Following the tragedy,Occupational Safety and Health Administration investigated the postal service’s facility, which operates as Greensboro Network Distribution Center. Subsequently, the investigation identified repeat and serious safety violations as follows:
Failure to ensure that safety guards were in place as required.
Allowing conveyor guards to be routinely removed, leaving workers at risk for injury.
Did not train staff on working near conveyors or proper methods for safely operating equipment using lockout tagout safety measures.
Allowed unqualified workers – workers without adequate training and protective equipment – to perform tests on live electrical equipment.
Therefore, OSHA issued two serious and two repeat citations, totaling $170,918 in proposed fines.
The company has 15 business days to comply, request an informal conference with OSHA’s area director, or contest the findings.
“The USPS has an obligation to eliminate hazards to ensure safe working conditions and prevent future tragic and life-altering injury. But the company ignored long-established safety standards and put workers at risk,” said OSHA Area Director Kimberley Morton in Raleigh, North Carolina.
Key Takeaways: Training and Proper Lockout Tagout Could Have Prevented the Tragedy
Key takeaways are to ensure proper Lockout Tagout (LOTO) practices and procedures are in place to safeguard workers from the release of hazardous energy. Establishing a complete and comprehensive Lockout Tagout programthat includes precise lockout procedures for all workers is essential. Partnering with certified lockout techniciansto enhance efficiency and turnaround time on developing LOTO procedures and placards is also important.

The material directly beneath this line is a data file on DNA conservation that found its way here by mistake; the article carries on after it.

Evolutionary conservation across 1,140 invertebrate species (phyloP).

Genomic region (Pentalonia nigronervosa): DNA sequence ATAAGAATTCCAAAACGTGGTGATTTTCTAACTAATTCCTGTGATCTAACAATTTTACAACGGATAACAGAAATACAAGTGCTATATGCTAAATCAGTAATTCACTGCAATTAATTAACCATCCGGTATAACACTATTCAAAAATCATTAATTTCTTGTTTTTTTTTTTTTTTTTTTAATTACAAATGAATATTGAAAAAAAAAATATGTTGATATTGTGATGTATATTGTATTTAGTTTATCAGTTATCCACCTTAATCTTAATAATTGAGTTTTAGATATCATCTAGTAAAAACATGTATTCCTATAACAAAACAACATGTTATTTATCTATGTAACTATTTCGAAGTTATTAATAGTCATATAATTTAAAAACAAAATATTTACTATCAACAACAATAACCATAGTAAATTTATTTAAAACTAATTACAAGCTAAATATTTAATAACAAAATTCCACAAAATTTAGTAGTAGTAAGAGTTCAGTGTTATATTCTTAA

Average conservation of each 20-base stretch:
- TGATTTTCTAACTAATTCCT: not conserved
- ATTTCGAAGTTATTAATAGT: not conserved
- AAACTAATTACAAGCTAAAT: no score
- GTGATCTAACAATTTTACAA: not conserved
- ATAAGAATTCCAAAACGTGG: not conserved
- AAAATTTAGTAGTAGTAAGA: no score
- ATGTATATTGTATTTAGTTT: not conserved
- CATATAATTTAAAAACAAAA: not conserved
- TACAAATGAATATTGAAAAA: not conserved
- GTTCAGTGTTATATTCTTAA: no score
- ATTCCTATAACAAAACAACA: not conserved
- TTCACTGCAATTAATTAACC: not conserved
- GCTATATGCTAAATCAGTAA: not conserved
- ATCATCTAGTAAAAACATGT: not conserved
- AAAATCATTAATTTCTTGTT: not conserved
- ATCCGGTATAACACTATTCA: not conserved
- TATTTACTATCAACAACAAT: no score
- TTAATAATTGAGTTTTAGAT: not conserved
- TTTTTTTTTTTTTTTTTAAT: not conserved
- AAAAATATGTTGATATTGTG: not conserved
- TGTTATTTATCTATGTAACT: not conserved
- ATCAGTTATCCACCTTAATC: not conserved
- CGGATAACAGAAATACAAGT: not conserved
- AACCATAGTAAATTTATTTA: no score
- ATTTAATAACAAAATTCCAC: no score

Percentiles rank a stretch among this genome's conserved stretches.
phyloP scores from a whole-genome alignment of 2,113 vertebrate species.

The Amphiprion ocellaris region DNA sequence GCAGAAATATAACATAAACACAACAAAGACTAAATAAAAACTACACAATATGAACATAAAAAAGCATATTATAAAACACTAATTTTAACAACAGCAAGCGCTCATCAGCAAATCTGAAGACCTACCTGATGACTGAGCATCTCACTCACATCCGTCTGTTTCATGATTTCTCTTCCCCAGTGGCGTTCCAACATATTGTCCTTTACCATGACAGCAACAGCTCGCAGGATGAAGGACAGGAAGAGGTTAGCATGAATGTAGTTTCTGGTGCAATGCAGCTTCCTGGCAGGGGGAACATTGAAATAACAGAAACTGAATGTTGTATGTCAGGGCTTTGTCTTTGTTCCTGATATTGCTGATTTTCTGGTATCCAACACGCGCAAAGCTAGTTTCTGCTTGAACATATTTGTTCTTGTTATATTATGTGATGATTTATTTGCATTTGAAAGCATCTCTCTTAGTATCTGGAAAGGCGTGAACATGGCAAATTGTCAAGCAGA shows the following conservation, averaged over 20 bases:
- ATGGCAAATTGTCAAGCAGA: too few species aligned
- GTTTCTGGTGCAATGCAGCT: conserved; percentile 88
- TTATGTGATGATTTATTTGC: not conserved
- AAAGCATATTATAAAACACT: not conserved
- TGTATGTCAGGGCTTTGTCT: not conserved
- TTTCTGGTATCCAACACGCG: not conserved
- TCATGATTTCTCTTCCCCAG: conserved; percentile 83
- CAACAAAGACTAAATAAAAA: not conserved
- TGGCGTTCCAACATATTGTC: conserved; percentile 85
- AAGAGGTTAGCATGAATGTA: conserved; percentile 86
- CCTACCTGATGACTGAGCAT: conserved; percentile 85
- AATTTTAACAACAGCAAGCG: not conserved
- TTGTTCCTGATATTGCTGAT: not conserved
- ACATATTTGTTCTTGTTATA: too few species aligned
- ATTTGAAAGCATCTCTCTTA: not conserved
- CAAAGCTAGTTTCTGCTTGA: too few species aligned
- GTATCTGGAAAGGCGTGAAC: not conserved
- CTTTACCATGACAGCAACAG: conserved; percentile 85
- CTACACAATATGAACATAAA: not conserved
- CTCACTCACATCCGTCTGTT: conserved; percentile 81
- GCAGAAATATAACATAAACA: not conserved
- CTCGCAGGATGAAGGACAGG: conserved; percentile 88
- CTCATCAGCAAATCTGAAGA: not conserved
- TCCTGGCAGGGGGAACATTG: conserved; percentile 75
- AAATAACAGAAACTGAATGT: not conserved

Additionally, routine safety training can prevent accidents and avoid fines, ensuring the highest level of workplace safety. Thus, employers must train workers in energy control and the skills required to safely apply, use, and remove energy control devices.
WASHINGTON – On February 15, the Department of Labor announced a Notice of Proposed Rulemaking by OSHA to improve worker safety and health. This ensures that the agency’s general industry and construction industry rules reflect current industry practice and state-of-the-art technology. OSHA proposes updating the design and manufacturing requirements of the powered industrial trucks standards for general industry and construction.
The Proposed Update
The proposal would update design and construction requirements for industrial trucks powered by an electric motor or internal combustion engine. This includes fork trucks, tractors, platform lift trucks, motorized hand trucks, and other specialized industrial trucks.
The proposed updates would add references to the latest design and construction requirements published by the American National Standards Institute. And the references are also in conjunction with the Industrial Truck Standards Development Foundation.
Since OSHA adopted the 1969 version of the ANSI B56.1, ANSI has revised its consensus standard twelve times between 1975 to 2020. The three B56 volumes cover all powered industrial trucks that are currently within the scope of OSHA’s standards (§§ 1910.178(a)(1) and 926.602(c)(1)(vi)). They encompass all equipment initially covered by the consensus standard cited in OSHA’s existing standards (ANSI B56.1-1969). OSHA is not aware of any other consensus standards covering powered industrial trucks in its scope. But the agency requests comments on whether any other such standards exist and should be referenced by OSHA.
In addition to updating the design and construction requirements for future manufactured powered industrial trucks, it will also address equipment manufactured before the final rule’s effective date.
This proposed update is part of OSHA’s regulatory projects to update nearly 200 agency standards. The updates will be helpful to reflect the current versions of international consensus and national industry standards.